Friday, November 27, 2015

Fall Movie Season: The Martian

         In space, no one can hear you grow potatoes. That’s your only warning that there’s going to be spoilers for the Martian in this post. 

            When I first saw the trailer for the most recent entry into the genre “Hey, Let’s Save Matt Damon From Somewhere Expensive” called The Martian, I had many different emotions. One of them was hungry, because I had just gotten popcorn and I wanted to start eating it but I also wanted to save it for the movie. The other was, “haven’t I seen this somewhere before?”

            No, I don’t mean the whole “Let’s Save Matt Damon From Somewhere Expensive” Genre. That’ s an entire genre, like people getting stuck in buildings and needing to save it from terrorists or burglars. The “Die Hard in a… “Genre. No, I’m talking about the Sandra Bullock scream fest Gravity.

            The situations are similar: one person, stranded alone against the elements. The focus is the same, will this person get rescued, or will they end up in space, with on one hearing them scream. Both are beautifully filmed. And both star people that have more Oscars than Leonardo DiCaprio. (One day… one day he’s going to win one, and these jokes won’t be as funny. Just kidding. They always will be. Nicolas Cage has more than him.)

            I’ve got to say, the Martian handles it a lot better. By “it” I mean an astronaut that’s been trained for terrible things to happen being stranded in the middle of nowhere.

            The Martian, far from being a sequel to John Carter of Mars, is about a group of scientists who are exploring the red planet, having set up a temporary habitat called a “Hab” on the planet. One day, towards the end of the planned 30 day mission, disaster strikes, because somehow a mission exploring another planet isn’t exciting enough, and Commander Melissa Lewis (Jessica Chastain, in one of the many movies starring Jessica Chastain this Fall) must decide whether to leave the planet or stay. While the crew is working their way to the escape ship, Mark Watney  (Matt Damon) is hit by a piece of debris, and the crew thinks he’s dead.

            Since this is called The Martian and it’s about Matt Damon surviving on a planet by himself, you can guess he’s probably not dead.

            It turns out, yes, spoilers everyone, he wasn’t killed, just hurt really badly. He awakens to find that he has no way to communicate, diminishing food and resources, and even if someone knew he was alive they wouldn’t be able to get any supplies to him for about 400 days. He then spends the next hour and a half slowly giving up while screaming and dealing with all the problems he left back on Earth.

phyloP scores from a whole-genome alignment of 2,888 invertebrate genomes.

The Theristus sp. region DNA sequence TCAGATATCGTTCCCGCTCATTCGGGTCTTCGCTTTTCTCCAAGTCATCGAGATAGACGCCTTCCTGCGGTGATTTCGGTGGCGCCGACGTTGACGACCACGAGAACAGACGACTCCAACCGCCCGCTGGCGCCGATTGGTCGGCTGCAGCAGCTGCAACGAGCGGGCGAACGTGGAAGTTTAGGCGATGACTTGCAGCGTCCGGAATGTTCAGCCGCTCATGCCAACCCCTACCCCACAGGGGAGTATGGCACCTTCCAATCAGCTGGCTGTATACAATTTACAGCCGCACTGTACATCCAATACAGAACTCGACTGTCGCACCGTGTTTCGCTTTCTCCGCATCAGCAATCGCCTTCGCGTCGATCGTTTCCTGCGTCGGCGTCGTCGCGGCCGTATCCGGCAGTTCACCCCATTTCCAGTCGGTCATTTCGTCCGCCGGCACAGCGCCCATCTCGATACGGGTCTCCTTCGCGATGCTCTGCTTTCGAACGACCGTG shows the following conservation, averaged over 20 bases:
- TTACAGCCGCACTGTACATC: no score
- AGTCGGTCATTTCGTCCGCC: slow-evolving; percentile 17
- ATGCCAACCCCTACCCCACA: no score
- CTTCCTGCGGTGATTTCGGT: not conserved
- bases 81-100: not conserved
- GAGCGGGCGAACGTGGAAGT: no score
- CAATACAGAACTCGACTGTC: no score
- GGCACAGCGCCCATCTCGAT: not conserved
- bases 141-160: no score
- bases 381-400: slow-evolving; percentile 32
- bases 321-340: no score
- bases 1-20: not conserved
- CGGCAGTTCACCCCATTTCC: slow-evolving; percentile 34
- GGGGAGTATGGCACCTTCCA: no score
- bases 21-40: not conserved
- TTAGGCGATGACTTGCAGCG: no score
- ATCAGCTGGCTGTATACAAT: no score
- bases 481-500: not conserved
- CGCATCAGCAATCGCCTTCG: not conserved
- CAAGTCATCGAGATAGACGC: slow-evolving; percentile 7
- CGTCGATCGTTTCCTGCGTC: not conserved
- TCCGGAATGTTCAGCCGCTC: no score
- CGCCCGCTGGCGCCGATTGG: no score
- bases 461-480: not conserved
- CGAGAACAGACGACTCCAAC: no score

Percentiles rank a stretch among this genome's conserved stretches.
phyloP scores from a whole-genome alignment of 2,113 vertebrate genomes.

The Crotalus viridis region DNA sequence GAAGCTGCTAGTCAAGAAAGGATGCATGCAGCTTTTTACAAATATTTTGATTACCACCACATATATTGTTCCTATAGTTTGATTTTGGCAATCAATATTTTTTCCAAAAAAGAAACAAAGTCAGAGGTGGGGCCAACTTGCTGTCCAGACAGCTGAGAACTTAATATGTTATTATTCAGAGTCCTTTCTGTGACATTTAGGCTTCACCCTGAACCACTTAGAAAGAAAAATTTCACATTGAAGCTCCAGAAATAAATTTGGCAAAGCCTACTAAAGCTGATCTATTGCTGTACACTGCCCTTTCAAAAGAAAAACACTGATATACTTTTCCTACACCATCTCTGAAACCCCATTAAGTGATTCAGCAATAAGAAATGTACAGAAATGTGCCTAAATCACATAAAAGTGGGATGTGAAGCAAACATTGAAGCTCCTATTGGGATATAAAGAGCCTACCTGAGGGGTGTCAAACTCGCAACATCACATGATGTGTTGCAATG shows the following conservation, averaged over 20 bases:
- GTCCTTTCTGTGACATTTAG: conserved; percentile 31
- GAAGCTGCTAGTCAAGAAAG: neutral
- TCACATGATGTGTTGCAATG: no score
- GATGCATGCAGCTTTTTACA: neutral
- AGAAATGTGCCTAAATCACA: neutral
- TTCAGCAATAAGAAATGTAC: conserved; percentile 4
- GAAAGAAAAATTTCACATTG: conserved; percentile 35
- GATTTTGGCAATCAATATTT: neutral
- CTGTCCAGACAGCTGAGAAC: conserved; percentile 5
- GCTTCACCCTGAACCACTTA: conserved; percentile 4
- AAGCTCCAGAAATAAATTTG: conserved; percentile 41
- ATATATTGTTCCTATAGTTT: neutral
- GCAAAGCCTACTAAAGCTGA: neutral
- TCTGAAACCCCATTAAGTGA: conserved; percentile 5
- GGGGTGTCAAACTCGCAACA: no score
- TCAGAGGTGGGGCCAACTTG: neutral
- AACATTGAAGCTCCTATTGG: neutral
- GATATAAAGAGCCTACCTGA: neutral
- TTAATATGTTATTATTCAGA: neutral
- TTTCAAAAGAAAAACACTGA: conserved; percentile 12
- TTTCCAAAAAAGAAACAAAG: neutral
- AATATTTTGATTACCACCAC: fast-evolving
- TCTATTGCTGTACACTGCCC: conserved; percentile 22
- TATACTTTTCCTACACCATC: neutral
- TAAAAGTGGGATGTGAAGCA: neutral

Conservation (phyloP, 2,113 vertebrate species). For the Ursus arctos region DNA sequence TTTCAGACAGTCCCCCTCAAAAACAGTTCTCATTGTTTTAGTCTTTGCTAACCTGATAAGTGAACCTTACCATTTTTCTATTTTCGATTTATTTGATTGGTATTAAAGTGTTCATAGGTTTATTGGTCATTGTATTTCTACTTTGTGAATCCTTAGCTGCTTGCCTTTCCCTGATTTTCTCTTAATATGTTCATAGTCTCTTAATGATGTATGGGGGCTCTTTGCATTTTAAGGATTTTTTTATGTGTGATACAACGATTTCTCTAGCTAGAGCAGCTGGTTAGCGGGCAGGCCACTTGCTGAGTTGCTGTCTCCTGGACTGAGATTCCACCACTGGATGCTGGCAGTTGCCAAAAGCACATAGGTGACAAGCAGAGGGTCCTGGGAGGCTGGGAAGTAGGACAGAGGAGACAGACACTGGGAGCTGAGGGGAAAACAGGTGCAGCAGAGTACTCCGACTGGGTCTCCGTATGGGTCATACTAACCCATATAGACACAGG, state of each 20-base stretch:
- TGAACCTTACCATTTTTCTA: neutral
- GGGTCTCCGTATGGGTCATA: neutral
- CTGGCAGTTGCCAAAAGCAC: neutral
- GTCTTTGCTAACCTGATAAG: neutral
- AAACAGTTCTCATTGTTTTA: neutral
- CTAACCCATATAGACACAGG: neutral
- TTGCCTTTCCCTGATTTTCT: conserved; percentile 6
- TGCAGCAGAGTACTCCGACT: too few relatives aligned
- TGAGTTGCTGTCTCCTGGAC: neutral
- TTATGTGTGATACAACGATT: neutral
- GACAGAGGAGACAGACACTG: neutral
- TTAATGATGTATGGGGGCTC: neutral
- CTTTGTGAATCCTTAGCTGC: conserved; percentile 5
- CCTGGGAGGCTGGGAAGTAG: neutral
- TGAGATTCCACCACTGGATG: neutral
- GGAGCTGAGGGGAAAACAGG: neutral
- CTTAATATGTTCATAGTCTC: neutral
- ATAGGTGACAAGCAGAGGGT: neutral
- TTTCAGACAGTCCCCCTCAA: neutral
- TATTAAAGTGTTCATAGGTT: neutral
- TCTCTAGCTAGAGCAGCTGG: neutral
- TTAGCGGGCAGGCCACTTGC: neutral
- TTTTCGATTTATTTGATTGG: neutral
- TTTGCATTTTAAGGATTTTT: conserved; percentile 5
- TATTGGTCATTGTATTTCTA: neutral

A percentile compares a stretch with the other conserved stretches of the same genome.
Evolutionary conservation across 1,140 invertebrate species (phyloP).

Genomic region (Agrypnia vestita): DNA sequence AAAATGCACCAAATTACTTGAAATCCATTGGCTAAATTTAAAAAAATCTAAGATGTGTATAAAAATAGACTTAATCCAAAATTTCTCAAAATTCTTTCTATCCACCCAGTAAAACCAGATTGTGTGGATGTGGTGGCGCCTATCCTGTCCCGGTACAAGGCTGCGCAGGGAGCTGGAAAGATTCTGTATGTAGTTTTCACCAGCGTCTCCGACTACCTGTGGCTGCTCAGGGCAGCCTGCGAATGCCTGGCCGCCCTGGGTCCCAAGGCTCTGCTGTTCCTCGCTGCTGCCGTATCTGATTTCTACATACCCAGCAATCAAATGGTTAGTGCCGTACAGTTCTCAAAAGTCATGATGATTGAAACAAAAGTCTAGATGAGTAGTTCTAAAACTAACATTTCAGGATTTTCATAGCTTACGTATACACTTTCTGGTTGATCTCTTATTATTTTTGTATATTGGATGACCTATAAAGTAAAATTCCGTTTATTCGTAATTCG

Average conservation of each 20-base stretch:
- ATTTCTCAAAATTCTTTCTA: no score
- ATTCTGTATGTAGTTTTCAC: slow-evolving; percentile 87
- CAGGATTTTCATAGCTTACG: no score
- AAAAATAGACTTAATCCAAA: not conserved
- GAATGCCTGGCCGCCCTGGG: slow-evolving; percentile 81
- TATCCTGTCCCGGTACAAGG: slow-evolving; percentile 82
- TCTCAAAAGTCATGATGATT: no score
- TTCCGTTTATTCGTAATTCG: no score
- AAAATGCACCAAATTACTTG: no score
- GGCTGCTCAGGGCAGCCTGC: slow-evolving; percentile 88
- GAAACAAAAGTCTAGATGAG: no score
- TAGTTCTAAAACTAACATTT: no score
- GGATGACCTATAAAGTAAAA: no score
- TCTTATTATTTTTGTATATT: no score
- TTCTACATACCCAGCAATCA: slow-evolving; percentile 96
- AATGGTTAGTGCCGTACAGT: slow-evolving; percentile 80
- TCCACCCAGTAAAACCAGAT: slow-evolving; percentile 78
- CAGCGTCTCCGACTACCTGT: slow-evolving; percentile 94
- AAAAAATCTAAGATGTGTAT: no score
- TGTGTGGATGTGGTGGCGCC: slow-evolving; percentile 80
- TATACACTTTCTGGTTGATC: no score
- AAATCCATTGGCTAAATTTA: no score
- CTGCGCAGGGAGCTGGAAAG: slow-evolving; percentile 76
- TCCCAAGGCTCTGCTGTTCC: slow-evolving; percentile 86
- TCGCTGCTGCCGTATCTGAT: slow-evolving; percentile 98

No. I said it was different than Gravity. (Some might call it… Anti-Gravity if they were just making cheap jokes. I’m here to make cheap jokes. You’re welcome.) Mark actually, because he’s a scientist trained for situations like these, “Sciences the shit out this”. Because throwing in casual profanity when you’re on a planet by yourself is allowed. Mark sets up a livable habitat, grows vegetables, and tries to survive long enough to get off the planet successfully.

            Over the summer I gave a positive review to Tomorrowland with the disclaimer that I was fully aware that it wasn’t a good movie, it was just really hopeful and I liked it. The truth is, as much as people complain about things like “Dark Superman” in the Man of Steel or “PTSD Iron Man” in Iron Man 3, we keep going to see those movies. What separates out The Martian from all of that is how upbeat it is.

            The NASA officials attempting to spin Mark’s Death is viewed as evil. And they make it very clear in every scene that Mark knows that his crew had to leave him, there was no way in that world they could have thought he was alive. Yes, the commander has a few moments of being sad, but ultimately there’s not a lot of angst where Mark sulks around the planet, deciding that it’s just his time to die.

            The upbeat message is what really gets to me about this film. Here we have a man who’s literally in the worst case scenario.  He is by himself, and no one is coming for him. They don’t even want to aim their satellites at the location of the Hab for fear of broadcasting a dead astronaut to the world. But what wins out every single time is this idea that things are going to be ok if they just keep working toward the goal of being saved.

            And here’s the thing, Mark doesn’t always think that things are going to be ok. That’s abundantly clear. He thinks that if he just keeps working, maybe it will take his mind off his impending death. Maybe if he keeps working, eventually things will be ok, because why not: they should be ok. Even as he runs out of food, he still manages to work towards his ultimate goal of being rescued or at least leaving a corpse that was working hard while trying to be rescued. That’s what I really like about the film. It’s essentially a long piece of work dedicated to the idea that if things suck, keep moving forward. Even if you die alone on a barren planet, you’ll at least leave a corpse that looked like they were trying to do something.

            I could go on about the special effects, but at this point, special effects are just background noise. I could go on about scientific accuracy but Neil de Grasse Tyson is smarter than me and will probably do a better job. (They got there with rockets, right? We’re no longer using giant balloons leftover from the Macy’s Thanksgiving Day Parade? I didn’t see Garfield up there so I’m assuming it’s pretty accurate.) My point is, that I could go on, but this movie was actually pretty cool.  

            My rating: Four out of Five potatoes.

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